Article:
Anti-trans activists share Keir Starmer trans child conspiracy theory

Keir Starmer speaking at an event.

Transphobes have come up with the idea that Labour leader Keir Starmer has a trans son, following a mix-up during an interview about his two teenage children.

Starmer slipped-up during an interview when talking about the potential pressure his 15-year-old son and 13-year-old daughter might be under during a general election. He accidentally said he had two boys.

Labour sources later said it was a slip of the tongue.

Despite the clarification, transphobic bigots immediately jumped into conspiracy mode. Family Education Trust (FET), an anti-trans organisation which has previously voiced opposition to bans on conversion therapy, promoted the idea by asking whether the Labour leader had a “trans-identified child.”

In a post on X/Twitter, it wrote: “He needs to clarify this as the potential future [prime minister] having a trans ID’d child would have a huge impact for policy.”

Other transphobic groups then went into overdrive, making claims that, if Starmer did have a transgender son, his leadership abilities would be compromised and that he should resign immediately.

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Other, more level-headed, individuals, shamed the conspiracy theorists.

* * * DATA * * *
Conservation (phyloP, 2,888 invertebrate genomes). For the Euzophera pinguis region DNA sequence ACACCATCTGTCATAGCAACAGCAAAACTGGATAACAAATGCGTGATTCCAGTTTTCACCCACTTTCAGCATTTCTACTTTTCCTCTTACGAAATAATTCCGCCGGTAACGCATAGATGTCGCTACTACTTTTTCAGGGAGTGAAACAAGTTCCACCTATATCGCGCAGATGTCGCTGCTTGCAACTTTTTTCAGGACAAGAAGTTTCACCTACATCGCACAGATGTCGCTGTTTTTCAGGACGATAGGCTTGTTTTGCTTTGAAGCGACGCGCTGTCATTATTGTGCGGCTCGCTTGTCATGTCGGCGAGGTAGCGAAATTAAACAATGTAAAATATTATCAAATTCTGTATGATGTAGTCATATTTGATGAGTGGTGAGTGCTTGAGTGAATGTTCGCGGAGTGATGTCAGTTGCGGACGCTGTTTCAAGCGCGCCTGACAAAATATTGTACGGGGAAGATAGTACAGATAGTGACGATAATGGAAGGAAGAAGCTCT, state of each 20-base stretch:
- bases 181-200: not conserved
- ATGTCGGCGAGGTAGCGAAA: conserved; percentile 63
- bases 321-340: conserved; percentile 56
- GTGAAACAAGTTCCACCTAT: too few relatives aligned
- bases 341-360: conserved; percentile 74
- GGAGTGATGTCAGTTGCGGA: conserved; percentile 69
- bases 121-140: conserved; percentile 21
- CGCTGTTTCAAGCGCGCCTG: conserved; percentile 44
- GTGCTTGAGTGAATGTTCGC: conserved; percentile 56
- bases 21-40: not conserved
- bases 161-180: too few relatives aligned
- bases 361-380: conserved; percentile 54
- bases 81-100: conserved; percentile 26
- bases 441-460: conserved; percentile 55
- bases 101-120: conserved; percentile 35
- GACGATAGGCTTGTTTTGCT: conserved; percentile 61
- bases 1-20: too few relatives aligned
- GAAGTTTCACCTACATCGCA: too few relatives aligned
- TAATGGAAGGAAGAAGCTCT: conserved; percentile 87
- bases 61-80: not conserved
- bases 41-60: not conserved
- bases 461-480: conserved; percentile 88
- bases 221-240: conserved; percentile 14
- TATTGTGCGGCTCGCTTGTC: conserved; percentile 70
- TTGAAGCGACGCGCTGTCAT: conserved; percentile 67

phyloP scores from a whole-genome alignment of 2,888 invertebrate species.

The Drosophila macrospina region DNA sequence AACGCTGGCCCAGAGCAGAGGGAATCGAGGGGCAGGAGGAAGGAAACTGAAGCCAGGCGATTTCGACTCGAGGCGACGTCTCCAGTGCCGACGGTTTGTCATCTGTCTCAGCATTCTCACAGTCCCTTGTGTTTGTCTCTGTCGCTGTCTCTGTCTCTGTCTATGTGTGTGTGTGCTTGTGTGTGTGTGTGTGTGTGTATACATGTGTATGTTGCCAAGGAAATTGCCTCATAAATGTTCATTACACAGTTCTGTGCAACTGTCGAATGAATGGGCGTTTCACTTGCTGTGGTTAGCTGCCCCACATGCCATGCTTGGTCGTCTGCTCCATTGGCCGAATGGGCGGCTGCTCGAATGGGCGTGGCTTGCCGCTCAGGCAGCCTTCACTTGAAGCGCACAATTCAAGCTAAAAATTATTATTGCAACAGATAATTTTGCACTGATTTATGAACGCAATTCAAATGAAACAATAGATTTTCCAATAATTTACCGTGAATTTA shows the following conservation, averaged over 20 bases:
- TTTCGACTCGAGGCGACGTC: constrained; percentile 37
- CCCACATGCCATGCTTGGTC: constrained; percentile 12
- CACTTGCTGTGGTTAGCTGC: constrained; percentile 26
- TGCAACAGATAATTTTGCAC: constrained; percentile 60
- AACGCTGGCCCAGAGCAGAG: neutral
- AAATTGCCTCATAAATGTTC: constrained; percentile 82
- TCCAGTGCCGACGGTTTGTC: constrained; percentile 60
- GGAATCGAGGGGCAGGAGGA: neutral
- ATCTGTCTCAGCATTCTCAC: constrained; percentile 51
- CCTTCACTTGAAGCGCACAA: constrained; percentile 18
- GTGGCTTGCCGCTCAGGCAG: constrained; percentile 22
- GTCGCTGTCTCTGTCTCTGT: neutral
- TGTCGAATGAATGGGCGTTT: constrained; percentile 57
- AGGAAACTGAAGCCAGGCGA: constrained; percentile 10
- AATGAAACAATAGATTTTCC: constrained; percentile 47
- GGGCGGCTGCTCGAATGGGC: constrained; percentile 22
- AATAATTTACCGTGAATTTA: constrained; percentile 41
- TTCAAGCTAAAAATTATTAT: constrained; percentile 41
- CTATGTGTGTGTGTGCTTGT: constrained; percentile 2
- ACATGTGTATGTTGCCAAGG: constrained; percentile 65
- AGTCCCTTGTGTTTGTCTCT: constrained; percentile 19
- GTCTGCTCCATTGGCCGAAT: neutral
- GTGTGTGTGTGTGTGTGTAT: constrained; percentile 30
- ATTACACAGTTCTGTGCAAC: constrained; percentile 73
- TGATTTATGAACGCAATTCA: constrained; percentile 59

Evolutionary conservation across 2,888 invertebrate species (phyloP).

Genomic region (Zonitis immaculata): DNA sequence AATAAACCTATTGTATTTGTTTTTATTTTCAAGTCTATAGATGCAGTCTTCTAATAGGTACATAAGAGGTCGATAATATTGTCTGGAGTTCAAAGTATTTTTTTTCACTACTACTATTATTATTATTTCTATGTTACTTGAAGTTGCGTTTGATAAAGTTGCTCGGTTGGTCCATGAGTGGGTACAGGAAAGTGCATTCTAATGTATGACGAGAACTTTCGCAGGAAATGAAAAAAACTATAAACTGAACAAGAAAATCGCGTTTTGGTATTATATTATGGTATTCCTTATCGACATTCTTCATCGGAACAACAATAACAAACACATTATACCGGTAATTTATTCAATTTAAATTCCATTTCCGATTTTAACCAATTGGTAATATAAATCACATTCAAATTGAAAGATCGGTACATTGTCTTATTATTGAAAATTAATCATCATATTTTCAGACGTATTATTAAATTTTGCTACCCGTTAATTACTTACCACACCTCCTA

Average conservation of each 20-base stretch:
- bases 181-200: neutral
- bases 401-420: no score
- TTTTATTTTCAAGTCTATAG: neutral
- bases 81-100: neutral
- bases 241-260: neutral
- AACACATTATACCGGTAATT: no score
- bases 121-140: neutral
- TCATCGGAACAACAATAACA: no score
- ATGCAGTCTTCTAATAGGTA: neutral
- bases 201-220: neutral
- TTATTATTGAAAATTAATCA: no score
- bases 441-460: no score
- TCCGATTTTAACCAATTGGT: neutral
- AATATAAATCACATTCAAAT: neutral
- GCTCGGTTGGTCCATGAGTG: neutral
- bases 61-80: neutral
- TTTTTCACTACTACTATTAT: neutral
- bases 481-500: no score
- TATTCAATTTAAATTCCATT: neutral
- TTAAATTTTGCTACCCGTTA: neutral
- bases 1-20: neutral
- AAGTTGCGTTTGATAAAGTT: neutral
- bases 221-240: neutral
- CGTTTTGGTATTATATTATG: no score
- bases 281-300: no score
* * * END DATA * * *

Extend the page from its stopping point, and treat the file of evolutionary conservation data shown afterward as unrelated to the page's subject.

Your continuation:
“You really are revolting people, aren’t you?” journalist Owen Jones said.

And another social media user wrote: “Utterly deranged conspiracy theory doing the rounds on transphobe Twitter. A total brain rot.”

Keir Starmer worries how general election could affect his children

During the interview, Starmer revealed that he and his wife, Victoria, who works in the NHS, are concerned about how a general election could affect their children.

The thought “keeps [him] up at night”, he told Sky News.

“They’re 13 and 15, that’s difficult ages,” he said. “It will impact them, we don’t name them in public, we don’t do photographs with them, they go to the local school and I desperately try to protect them in that way, but I know it’s going to be harder and I do worry about that.”

He also pointed to his concern about the abuse directed at MPs, saying he was also “very concerned” about how that could affect his family.

“I fiercely defend the right to protest,” he said. “But I don’t think we can escape the fact that there are these threats, not necessarily in the protests, in and around, that we must be very, very careful about. We’ve lost parliamentary colleagues in the past so this isn’t just some idle discussion, it is a very serious issue.”

But, despite his concerns, Starmer called for the election to be held “as soon as possible”, after prime minister Rishi Sunak suggested he would seek five more years in power in the second half of 2024.

“If [the PM] has a plan, he would set the date and he should set the date because, at the moment, it’s very hard to see how him continuing in government improves the lives of anybody in the country,” the Labour leader said.